The story of the Replacements is a modern American legend. A group of misfit Midwest kids that had been told would never amount to much of anything form a deep and committed underground following, release a number of influential punk-Americana records and become the showcase for one of the most prolific songwriters of a generation. The Replacements were the band that offered a voice for the everyday, pushed aside worker; they were the voice of frantic desperation during a time when individuality and tradition were replaced with conformity and the homogenization of American culture.
It’s often said that culture operates in cycles as politics, music and fashion find ways of coming back in some new form. So is it a surprise that today there is so many bands that carry (or attempt to carry) the torch of the Replacements? From the Hold Steady to Against Me! to the Gaslight Anthem, the Replacements are only now receiving the attention and credit they deserve, 20 years after their heyday. With the recent reissues of the first four releases by the Mats, the buzz for the Replacements has been as strong as ever. But there are certain omissions when the story of the Replacements is told. The emphasis is always placed on their independent releases, which culminated with their magnum opus, Let It Be, followed by their masterpiece and major label debut, Tim. Pleased to Meet Me somehow gets left out the conversation.
Recently, I was rummaging through a local used record store and came across a copy of Pleased to Meet Me. “How could this be?” I thought to myself. What person would let any album by the Replacements go to waste in the rack of some used record store? I snatched up the record without a second thought and headed straight to the counter. In my mind, it seemed that I had come across a secret treasure that could be snatched from me at any moment. I paid the clerk, got in my car and returned home as fast I could. I immediately went to my turntable, took the record out of its sleeve and placed it on the player. I lifted the needle, as the whir of the belt clicked into gear and the platter began to spin.
As the opening track, “I.O.U.” kicked in, I knew that this listening experience was going to be different from all the other times that I’d listened to the Replacements. The quality of the vinyl brought the band to life and gave the songs an organic energy that no CD or MP3 has ever been able to capture. That first listening (on vinyl) was incredible. I sat on the edge of my bed staring at the record as it spun around, the needle gently bumping up and down over the grooves of the record. This was how the Replacements should be listened to, with full attention absorbing every sound that comes out of the speakers.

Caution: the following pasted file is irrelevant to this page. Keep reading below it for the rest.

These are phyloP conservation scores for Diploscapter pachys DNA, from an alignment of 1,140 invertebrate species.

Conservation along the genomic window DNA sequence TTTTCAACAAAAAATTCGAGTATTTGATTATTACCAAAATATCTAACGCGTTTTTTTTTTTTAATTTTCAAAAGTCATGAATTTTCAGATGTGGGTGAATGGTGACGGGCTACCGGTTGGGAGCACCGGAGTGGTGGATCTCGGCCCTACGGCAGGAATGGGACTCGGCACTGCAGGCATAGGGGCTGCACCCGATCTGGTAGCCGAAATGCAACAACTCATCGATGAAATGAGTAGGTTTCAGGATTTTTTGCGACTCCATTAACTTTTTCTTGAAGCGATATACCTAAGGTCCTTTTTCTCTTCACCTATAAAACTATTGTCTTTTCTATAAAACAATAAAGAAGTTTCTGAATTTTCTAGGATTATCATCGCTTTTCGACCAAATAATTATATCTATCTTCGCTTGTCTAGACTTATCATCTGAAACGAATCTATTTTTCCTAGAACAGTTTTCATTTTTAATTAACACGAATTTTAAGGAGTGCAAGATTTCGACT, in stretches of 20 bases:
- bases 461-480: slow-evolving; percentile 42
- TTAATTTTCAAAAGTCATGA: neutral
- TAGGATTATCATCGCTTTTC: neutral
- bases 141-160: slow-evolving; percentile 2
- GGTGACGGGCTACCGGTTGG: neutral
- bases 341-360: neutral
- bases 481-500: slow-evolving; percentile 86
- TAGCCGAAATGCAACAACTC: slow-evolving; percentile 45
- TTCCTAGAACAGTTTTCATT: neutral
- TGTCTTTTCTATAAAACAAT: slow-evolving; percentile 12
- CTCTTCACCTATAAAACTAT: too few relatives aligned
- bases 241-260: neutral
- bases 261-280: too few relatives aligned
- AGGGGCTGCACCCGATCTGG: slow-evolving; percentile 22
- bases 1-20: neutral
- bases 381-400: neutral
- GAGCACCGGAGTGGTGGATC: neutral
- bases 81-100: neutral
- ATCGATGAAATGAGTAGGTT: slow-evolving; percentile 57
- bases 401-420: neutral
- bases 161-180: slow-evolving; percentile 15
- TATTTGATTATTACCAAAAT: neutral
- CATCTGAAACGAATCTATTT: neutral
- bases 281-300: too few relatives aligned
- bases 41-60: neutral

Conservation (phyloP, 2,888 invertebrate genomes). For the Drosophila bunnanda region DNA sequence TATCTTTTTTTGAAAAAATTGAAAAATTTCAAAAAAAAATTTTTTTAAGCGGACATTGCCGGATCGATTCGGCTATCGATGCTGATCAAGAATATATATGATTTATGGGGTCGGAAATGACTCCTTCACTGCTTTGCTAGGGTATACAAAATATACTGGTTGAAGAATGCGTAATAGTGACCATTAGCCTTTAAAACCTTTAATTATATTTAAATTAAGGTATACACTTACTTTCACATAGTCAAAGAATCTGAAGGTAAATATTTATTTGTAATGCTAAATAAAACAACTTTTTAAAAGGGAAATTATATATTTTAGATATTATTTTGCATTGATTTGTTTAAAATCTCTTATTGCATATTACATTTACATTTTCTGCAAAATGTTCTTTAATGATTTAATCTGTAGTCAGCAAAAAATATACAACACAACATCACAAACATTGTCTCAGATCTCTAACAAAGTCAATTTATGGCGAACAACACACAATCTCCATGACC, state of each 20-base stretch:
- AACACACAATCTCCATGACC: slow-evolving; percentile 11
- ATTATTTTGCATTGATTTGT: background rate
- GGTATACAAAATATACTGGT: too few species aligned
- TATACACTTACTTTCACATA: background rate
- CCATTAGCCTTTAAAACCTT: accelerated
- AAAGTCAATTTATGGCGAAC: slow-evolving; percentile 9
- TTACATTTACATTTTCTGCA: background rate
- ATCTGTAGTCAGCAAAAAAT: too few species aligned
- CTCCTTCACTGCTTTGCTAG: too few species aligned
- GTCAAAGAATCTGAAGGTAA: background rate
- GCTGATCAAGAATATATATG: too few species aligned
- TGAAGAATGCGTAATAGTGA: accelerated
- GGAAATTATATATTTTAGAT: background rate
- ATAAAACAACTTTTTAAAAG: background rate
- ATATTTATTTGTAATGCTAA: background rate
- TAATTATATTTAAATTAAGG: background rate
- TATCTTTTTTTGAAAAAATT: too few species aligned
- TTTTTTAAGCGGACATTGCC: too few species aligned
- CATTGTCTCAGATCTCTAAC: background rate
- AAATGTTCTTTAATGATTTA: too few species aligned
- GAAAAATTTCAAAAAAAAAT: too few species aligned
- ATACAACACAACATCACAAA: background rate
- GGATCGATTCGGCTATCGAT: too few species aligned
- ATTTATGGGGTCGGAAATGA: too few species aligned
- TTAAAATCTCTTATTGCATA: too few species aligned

Pleased to Meet Me is different from other Replacements records. The urgency and desperation, while still at the core of the group, is subdued. It’s not as raucous as their earlier records and not as mellow and Tom Petty-ish as Don’t Tell a Soul and All Shook Down. Instead, Pleased to Meet Me is the Replacements’ most ambitious record; they shift from standard punk-injected rock tunes to soul cocktail jazz and acoustic anthems. The first Replacements album to be recorded outside of Minneapolis, Westerberg, Tommy Stinson and Chris Mars retreated to Memphis following the departure of original guitarist Bob Stinson. The only album to feature the Mats as a trio, the influence of the city of Memphis is deeply felt on the record. Aided by the help of famed local musicians Alex Chilton (after whom the second track on the album is named after) and Jim Dickinson, the Replacements included saxophone and horn parts on a number of songs on the album, most notably “I Don’t Know,” “Nightclub Jitters” and the finale “Can’t Hardly Wait.”
In many ways Pleased to Meet Me is the most mature of the Replacements albums; they’re no longer the drunk, immature kids of their early records (instead they’re just drunk), nor do the songs contain the youthful exuberance that Let It Be and Tim held. Instead, Westerberg and company grew up on this record. They still have the same desperation that bound them together, except here it’s not the desperation of youth but the desperation of growing up, of finding your ground somewhere. This push and pull between staying true to their working class ways while still pursuing a successful career is felt on every song. This album embodies the crossroads that the band was at both personally and musically. Which direction to go? What path to take? In the end the answers don’t matter; instead, as the Replacements proved, it’s how you pave your path along the way.